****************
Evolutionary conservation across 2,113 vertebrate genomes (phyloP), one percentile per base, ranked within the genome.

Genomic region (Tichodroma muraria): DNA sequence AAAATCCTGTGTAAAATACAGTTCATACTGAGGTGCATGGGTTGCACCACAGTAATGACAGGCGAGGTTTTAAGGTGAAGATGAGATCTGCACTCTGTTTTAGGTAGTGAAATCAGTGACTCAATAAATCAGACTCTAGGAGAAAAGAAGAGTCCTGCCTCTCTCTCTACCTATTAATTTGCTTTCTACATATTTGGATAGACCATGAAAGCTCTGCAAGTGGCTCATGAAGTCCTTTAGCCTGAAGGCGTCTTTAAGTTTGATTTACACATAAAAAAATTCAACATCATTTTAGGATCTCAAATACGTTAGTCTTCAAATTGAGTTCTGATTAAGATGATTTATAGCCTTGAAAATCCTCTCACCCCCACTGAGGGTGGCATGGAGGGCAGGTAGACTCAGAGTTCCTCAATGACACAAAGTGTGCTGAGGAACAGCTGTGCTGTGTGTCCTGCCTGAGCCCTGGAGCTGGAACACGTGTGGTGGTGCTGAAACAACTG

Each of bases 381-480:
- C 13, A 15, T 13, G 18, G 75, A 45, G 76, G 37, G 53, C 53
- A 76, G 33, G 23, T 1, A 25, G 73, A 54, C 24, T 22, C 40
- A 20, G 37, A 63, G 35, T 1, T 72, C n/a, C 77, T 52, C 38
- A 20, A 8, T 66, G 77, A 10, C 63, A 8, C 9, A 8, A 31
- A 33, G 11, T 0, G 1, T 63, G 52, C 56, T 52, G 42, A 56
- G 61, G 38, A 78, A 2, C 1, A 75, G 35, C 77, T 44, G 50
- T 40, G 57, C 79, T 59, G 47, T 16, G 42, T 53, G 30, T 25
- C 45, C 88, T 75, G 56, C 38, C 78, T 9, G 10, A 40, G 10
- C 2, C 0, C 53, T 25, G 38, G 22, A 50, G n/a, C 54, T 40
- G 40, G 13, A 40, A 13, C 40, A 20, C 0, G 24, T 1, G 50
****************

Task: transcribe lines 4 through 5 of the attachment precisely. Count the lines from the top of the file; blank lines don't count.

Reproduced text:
- C 13, A 15, T 13, G 18, G 75, A 45, G 76, G 37, G 53, C 53
- A 76, G 33, G 23, T 1, A 25, G 73, A 54, C 24, T 22, C 40